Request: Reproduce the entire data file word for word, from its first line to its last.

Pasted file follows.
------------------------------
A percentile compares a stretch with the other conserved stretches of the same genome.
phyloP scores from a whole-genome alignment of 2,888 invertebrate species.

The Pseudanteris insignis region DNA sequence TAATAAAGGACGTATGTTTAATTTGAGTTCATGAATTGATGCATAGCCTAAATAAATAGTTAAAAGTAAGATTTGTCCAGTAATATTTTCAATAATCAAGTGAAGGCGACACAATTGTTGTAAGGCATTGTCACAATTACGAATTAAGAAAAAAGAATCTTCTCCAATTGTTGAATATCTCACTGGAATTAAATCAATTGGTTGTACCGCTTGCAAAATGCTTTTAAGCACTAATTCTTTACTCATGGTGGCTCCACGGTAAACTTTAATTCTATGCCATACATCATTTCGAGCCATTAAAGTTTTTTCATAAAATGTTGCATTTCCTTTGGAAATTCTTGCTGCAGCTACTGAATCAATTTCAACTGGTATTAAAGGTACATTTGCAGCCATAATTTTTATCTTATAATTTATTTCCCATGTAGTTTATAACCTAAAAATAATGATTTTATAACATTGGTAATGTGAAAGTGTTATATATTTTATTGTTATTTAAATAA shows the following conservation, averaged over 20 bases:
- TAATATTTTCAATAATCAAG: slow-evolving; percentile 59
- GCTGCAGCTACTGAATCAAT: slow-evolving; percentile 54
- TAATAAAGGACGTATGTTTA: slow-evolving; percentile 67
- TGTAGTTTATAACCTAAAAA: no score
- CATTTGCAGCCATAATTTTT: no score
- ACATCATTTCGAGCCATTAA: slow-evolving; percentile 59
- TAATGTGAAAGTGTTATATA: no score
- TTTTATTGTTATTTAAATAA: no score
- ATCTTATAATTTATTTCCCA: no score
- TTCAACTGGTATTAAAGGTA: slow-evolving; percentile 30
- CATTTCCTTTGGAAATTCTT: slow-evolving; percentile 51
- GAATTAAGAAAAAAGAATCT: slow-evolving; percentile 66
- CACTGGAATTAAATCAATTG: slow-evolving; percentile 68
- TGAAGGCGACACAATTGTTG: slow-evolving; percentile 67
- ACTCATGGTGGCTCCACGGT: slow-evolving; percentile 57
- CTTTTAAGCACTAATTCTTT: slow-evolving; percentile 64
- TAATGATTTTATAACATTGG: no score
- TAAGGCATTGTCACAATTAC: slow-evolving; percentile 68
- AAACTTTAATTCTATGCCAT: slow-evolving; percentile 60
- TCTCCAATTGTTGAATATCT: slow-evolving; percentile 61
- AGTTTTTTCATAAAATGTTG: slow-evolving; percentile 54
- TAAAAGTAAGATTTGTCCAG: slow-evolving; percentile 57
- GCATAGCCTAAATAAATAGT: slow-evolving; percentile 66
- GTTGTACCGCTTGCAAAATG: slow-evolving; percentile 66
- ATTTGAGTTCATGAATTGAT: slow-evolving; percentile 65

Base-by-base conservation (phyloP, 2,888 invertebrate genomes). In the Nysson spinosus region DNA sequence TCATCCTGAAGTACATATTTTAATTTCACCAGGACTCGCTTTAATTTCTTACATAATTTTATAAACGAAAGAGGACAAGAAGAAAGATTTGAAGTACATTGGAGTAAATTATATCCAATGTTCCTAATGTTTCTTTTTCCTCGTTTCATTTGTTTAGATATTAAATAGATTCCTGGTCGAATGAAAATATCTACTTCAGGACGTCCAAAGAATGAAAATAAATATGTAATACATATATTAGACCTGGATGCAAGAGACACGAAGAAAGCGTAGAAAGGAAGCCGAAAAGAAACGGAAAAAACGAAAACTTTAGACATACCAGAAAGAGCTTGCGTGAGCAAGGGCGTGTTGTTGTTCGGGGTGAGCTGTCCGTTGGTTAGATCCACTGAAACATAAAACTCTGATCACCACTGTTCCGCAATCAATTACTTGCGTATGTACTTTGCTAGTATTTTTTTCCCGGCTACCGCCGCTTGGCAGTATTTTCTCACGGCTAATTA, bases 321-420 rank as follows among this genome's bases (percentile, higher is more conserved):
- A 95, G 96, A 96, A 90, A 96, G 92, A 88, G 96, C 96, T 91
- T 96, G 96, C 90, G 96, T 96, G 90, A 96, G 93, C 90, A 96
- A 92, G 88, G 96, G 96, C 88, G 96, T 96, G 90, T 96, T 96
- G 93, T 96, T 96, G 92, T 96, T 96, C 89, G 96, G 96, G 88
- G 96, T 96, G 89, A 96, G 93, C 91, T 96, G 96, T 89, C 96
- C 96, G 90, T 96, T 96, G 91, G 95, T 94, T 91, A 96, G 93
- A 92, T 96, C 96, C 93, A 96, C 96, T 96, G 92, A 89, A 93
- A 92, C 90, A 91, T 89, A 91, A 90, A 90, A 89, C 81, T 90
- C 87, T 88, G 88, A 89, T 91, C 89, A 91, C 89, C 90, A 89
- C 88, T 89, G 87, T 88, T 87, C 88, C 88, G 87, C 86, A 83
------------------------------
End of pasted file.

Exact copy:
A percentile compares a stretch with the other conserved stretches of the same genome.
phyloP scores from a whole-genome alignment of 2,888 invertebrate species.

The Pseudanteris insignis region DNA sequence TAATAAAGGACGTATGTTTAATTTGAGTTCATGAATTGATGCATAGCCTAAATAAATAGTTAAAAGTAAGATTTGTCCAGTAATATTTTCAATAATCAAGTGAAGGCGACACAATTGTTGTAAGGCATTGTCACAATTACGAATTAAGAAAAAAGAATCTTCTCCAATTGTTGAATATCTCACTGGAATTAAATCAATTGGTTGTACCGCTTGCAAAATGCTTTTAAGCACTAATTCTTTACTCATGGTGGCTCCACGGTAAACTTTAATTCTATGCCATACATCATTTCGAGCCATTAAAGTTTTTTCATAAAATGTTGCATTTCCTTTGGAAATTCTTGCTGCAGCTACTGAATCAATTTCAACTGGTATTAAAGGTACATTTGCAGCCATAATTTTTATCTTATAATTTATTTCCCATGTAGTTTATAACCTAAAAATAATGATTTTATAACATTGGTAATGTGAAAGTGTTATATATTTTATTGTTATTTAAATAA shows the following conservation, averaged over 20 bases:
- TAATATTTTCAATAATCAAG: slow-evolving; percentile 59
- GCTGCAGCTACTGAATCAAT: slow-evolving; percentile 54
- TAATAAAGGACGTATGTTTA: slow-evolving; percentile 67
- TGTAGTTTATAACCTAAAAA: no score
- CATTTGCAGCCATAATTTTT: no score
- ACATCATTTCGAGCCATTAA: slow-evolving; percentile 59
- TAATGTGAAAGTGTTATATA: no score
- TTTTATTGTTATTTAAATAA: no score
- ATCTTATAATTTATTTCCCA: no score
- TTCAACTGGTATTAAAGGTA: slow-evolving; percentile 30
- CATTTCCTTTGGAAATTCTT: slow-evolving; percentile 51
- GAATTAAGAAAAAAGAATCT: slow-evolving; percentile 66
- CACTGGAATTAAATCAATTG: slow-evolving; percentile 68
- TGAAGGCGACACAATTGTTG: slow-evolving; percentile 67
- ACTCATGGTGGCTCCACGGT: slow-evolving; percentile 57
- CTTTTAAGCACTAATTCTTT: slow-evolving; percentile 64
- TAATGATTTTATAACATTGG: no score
- TAAGGCATTGTCACAATTAC: slow-evolving; percentile 68
- AAACTTTAATTCTATGCCAT: slow-evolving; percentile 60
- TCTCCAATTGTTGAATATCT: slow-evolving; percentile 61
- AGTTTTTTCATAAAATGTTG: slow-evolving; percentile 54
- TAAAAGTAAGATTTGTCCAG: slow-evolving; percentile 57
- GCATAGCCTAAATAAATAGT: slow-evolving; percentile 66
- GTTGTACCGCTTGCAAAATG: slow-evolving; percentile 66
- ATTTGAGTTCATGAATTGAT: slow-evolving; percentile 65

Base-by-base conservation (phyloP, 2,888 invertebrate genomes). In the Nysson spinosus region DNA sequence TCATCCTGAAGTACATATTTTAATTTCACCAGGACTCGCTTTAATTTCTTACATAATTTTATAAACGAAAGAGGACAAGAAGAAAGATTTGAAGTACATTGGAGTAAATTATATCCAATGTTCCTAATGTTTCTTTTTCCTCGTTTCATTTGTTTAGATATTAAATAGATTCCTGGTCGAATGAAAATATCTACTTCAGGACGTCCAAAGAATGAAAATAAATATGTAATACATATATTAGACCTGGATGCAAGAGACACGAAGAAAGCGTAGAAAGGAAGCCGAAAAGAAACGGAAAAAACGAAAACTTTAGACATACCAGAAAGAGCTTGCGTGAGCAAGGGCGTGTTGTTGTTCGGGGTGAGCTGTCCGTTGGTTAGATCCACTGAAACATAAAACTCTGATCACCACTGTTCCGCAATCAATTACTTGCGTATGTACTTTGCTAGTATTTTTTTCCCGGCTACCGCCGCTTGGCAGTATTTTCTCACGGCTAATTA, bases 321-420 rank as follows among this genome's bases (percentile, higher is more conserved):
- A 95, G 96, A 96, A 90, A 96, G 92, A 88, G 96, C 96, T 91
- T 96, G 96, C 90, G 96, T 96, G 90, A 96, G 93, C 90, A 96
- A 92, G 88, G 96, G 96, C 88, G 96, T 96, G 90, T 96, T 96
- G 93, T 96, T 96, G 92, T 96, T 96, C 89, G 96, G 96, G 88
- G 96, T 96, G 89, A 96, G 93, C 91, T 96, G 96, T 89, C 96
- C 96, G 90, T 96, T 96, G 91, G 95, T 94, T 91, A 96, G 93
- A 92, T 96, C 96, C 93, A 96, C 96, T 96, G 92, A 89, A 93
- A 92, C 90, A 91, T 89, A 91, A 90, A 90, A 89, C 81, T 90
- C 87, T 88, G 88, A 89, T 91, C 89, A 91, C 89, C 90, A 89
- C 88, T 89, G 87, T 88, T 87, C 88, C 88, G 87, C 86, A 83